Germany is a Bad Ally
Biden and Blinken may associate acquiescence to Berlin with sophisticated diplomacy and may assume that Germany stands for the same values as the United States, but this would be a mistake. Simply put, Germany is neither a good ally nor does its leadership share the same liberal, democratic worldview as the United States. by Michael Rubin
When Russia’s Gazprom and European partners announced plans to expand pipelines carrying Russian gas to Europe, eight European Union members and the Obama administration raised objections. Not only would Nord Stream 2 make Europe more dependent on Russian gas but, by rendering the existing pipeline across Ukraine redundant, the deal would also enable Russia to stop paying its southern neighbor transit fees and further exacerbate Kiev’s financial crisis. The German government, however, stood defiant. “Some things the Europeans need to decide for themselves,” Peter Wittig, the German ambassador to the United States, declared, suggesting that Germany was synonymous with Europe.
The Trump administration took a hardline to Germany’s embrace of the pipeline. “We want Europe to have real, secure, stable, safe energy resources that cannot be turned off in the event Russia wants to,” Secretary of State Mike Pompeo explained and later imposed sanctions on the operation to discourage both the financial benefit Russia would accrue and Germany’s willingness to trade European security for slightly cheaper gas. Germany, of course, protested furiously.
President Joe Biden and Secretary of Antony Blinken reversed course, however, and sought to prioritize smooth relations with Berlin. On May 19, 2021, Blinken announced that the United States would wave sanctions on Nord Stream 2 AG, its chief executive officer Matthias Warnig, and its corporate officers even though Blinken insisted the U.S. opposition to the Russian-backed pipeline was “unwavering.” Blinken explained the logical dissonance of the move as an effort to fulfill “the President’s pledge to rebuild relationships with our allies and partners in Europe.”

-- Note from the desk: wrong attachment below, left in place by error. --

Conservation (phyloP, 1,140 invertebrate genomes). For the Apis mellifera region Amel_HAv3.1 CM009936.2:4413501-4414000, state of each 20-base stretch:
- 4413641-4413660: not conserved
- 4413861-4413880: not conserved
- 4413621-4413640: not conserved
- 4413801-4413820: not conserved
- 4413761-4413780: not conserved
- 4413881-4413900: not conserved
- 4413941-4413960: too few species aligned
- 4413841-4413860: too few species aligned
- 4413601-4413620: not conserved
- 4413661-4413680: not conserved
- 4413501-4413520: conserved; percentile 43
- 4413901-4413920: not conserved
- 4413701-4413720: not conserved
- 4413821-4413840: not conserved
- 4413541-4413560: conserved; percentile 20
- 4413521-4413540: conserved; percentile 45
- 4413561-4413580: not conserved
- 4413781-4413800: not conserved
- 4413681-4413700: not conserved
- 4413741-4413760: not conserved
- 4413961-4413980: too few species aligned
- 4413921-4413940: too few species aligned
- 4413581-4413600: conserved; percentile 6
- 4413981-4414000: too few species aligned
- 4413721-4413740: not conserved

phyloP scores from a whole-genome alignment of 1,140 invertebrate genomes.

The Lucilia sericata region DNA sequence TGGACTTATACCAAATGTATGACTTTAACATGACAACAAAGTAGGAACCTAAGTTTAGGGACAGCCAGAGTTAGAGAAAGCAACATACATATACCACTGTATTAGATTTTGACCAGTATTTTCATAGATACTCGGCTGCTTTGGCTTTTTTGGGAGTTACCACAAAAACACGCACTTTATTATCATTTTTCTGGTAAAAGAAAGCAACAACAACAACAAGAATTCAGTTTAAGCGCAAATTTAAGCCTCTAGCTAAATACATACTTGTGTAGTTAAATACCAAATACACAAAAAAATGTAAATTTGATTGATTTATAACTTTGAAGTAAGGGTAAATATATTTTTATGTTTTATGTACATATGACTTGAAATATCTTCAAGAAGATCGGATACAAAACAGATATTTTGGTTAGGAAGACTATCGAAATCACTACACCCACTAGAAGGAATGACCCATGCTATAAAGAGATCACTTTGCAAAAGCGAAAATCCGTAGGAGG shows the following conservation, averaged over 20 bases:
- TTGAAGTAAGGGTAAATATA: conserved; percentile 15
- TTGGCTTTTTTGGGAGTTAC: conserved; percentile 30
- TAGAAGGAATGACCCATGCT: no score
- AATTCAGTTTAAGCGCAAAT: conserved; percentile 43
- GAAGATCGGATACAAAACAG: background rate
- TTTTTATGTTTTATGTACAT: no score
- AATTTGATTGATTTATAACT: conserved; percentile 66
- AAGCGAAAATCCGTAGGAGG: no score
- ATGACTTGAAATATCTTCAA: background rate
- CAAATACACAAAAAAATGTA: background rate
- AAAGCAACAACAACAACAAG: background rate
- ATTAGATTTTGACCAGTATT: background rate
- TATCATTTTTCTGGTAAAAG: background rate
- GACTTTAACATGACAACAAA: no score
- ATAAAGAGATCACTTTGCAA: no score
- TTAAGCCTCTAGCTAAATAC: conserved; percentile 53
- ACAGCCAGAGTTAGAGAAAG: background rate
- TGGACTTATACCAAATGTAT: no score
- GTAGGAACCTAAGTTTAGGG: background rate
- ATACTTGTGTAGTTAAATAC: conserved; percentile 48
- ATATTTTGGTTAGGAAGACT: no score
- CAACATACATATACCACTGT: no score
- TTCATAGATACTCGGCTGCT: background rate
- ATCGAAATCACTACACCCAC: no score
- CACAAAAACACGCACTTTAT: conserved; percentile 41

The logic behind this calculation, however, is tenuous. Put aside the irony that Biden and Blinken have now promoted pipelines for the Taliban and Russia while killing those from which the United States could benefit. If climate change were truly the “greatest threat to America” as Biden told U.S. troops during his visit to Europe, then he would increase his opposition to Nord Stream 2, not green light its completion.
Nor should German complaints of ease matter. It would have been logistically easier during the Cold War to let the Soviet bloc supply West Berlin but the United States went so far as to airlift supplies to the city during the Soviet’s 1948-49 blockade.
Biden and Blinken may associate acquiescence to Berlin with sophisticated diplomacy and may assume that Germany stands for the same values as the United States, but this would be a mistake. Simply put, Germany is neither a good ally nor does its leadership share the same liberal, democratic worldview as the United States.
Former German Chancellor Gerhard Schröder, Angela Merkel’s immediate predecessor, joined Gazprom after leaving office. For Schröder, short-term monetary gain trumped principle. Increasingly, his career trajectory and cynicism may be the rule rather than the exception for German politicians as Russia and the money it offers encourages further “Schröderization” of German elites. Russian spy activity is as high now as it was during the Cold War as the Kremlin seeks to penetrate the German political class.